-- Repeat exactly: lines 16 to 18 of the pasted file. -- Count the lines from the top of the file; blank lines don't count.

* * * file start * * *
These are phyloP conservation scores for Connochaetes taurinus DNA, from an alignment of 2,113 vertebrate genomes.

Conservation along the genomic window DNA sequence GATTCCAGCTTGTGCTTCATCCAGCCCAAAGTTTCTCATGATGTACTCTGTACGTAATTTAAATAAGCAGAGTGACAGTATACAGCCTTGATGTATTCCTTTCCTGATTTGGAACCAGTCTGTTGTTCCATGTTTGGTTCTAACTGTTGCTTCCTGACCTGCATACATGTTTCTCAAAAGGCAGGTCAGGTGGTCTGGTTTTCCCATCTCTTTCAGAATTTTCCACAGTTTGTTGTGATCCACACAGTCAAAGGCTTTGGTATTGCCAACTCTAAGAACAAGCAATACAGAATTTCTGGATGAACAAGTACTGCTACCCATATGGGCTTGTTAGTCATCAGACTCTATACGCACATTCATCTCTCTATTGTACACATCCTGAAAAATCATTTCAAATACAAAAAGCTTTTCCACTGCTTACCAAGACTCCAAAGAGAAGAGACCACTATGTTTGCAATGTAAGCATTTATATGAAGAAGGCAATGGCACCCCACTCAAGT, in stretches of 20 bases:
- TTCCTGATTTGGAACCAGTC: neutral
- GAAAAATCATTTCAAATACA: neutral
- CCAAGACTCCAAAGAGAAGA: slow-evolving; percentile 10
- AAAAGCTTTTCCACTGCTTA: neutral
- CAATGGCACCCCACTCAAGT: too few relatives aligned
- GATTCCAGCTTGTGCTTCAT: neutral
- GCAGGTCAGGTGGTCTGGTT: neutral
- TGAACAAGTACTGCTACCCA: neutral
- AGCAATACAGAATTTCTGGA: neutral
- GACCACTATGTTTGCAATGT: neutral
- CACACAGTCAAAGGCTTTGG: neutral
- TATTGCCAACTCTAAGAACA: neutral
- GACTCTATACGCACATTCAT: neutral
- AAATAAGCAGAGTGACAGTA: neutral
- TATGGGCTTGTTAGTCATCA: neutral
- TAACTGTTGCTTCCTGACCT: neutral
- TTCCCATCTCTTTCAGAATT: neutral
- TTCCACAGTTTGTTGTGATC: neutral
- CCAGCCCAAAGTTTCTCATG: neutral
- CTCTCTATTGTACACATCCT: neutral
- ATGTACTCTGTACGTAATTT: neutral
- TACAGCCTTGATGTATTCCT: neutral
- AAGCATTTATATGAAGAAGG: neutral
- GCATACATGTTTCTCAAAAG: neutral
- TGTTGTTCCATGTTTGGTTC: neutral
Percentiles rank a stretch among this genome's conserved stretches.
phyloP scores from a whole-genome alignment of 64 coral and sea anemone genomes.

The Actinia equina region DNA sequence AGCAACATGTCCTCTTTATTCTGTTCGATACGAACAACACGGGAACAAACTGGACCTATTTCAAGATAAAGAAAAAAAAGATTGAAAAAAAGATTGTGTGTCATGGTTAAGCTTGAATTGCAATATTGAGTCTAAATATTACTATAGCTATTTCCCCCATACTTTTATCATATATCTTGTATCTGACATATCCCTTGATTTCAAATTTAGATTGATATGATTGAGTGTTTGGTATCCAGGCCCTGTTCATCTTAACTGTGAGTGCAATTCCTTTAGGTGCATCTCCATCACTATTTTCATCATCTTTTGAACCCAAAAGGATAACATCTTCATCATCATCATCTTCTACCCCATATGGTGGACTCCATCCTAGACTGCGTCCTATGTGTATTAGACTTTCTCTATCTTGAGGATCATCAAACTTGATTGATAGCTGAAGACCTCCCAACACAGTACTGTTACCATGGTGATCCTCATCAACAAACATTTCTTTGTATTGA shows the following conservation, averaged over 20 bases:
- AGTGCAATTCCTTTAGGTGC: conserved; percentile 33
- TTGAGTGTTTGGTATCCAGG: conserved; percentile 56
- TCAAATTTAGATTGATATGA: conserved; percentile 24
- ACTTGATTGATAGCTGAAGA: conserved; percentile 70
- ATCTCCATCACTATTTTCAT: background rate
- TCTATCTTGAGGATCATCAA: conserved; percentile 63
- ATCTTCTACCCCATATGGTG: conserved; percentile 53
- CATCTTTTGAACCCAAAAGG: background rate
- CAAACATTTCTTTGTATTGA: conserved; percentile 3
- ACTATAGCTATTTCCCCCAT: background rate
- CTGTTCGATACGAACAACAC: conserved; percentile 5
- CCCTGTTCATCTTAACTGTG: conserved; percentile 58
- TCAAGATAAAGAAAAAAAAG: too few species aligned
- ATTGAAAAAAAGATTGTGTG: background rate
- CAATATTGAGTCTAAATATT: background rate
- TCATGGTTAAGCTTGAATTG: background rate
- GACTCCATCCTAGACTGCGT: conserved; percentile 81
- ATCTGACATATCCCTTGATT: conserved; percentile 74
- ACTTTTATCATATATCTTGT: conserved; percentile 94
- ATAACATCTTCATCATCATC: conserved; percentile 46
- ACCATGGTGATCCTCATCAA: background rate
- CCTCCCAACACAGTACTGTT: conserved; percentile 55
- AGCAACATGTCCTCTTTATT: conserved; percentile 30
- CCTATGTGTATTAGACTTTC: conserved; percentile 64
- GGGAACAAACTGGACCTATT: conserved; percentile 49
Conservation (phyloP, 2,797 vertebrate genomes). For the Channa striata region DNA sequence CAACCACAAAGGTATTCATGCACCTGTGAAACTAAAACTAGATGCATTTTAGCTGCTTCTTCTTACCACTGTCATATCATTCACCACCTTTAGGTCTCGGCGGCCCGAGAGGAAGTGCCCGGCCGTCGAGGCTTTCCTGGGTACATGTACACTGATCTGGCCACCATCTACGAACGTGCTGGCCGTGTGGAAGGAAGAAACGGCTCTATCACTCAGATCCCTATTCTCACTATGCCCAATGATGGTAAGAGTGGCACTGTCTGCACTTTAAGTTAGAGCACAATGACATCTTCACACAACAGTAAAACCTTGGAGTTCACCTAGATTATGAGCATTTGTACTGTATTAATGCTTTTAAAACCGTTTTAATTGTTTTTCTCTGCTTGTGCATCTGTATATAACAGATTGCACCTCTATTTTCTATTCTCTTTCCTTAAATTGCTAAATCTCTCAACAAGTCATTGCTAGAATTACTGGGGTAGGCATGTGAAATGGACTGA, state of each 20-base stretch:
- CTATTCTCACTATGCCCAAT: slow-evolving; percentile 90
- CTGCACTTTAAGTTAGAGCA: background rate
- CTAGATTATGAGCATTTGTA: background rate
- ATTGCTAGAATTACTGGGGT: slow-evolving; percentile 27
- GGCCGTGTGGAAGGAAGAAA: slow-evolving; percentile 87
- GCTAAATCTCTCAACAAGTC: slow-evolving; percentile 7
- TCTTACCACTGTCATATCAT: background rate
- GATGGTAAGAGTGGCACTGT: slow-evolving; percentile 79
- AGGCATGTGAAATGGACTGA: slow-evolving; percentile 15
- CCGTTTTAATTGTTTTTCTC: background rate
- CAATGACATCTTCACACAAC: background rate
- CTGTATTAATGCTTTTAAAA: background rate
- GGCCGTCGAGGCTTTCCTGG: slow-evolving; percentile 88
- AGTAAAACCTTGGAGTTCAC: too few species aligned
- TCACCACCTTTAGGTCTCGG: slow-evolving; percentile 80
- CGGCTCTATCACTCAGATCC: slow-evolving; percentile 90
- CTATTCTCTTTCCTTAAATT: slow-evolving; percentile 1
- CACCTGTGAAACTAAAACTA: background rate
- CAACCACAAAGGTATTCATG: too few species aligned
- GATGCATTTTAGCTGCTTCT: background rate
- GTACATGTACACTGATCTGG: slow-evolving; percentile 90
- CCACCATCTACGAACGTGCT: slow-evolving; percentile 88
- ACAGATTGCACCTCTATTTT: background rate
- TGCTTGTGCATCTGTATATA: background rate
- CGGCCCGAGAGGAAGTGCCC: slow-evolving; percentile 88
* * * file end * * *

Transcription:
- AAATAAGCAGAGTGACAGTA: neutral
- TATGGGCTTGTTAGTCATCA: neutral
- TAACTGTTGCTTCCTGACCT: neutral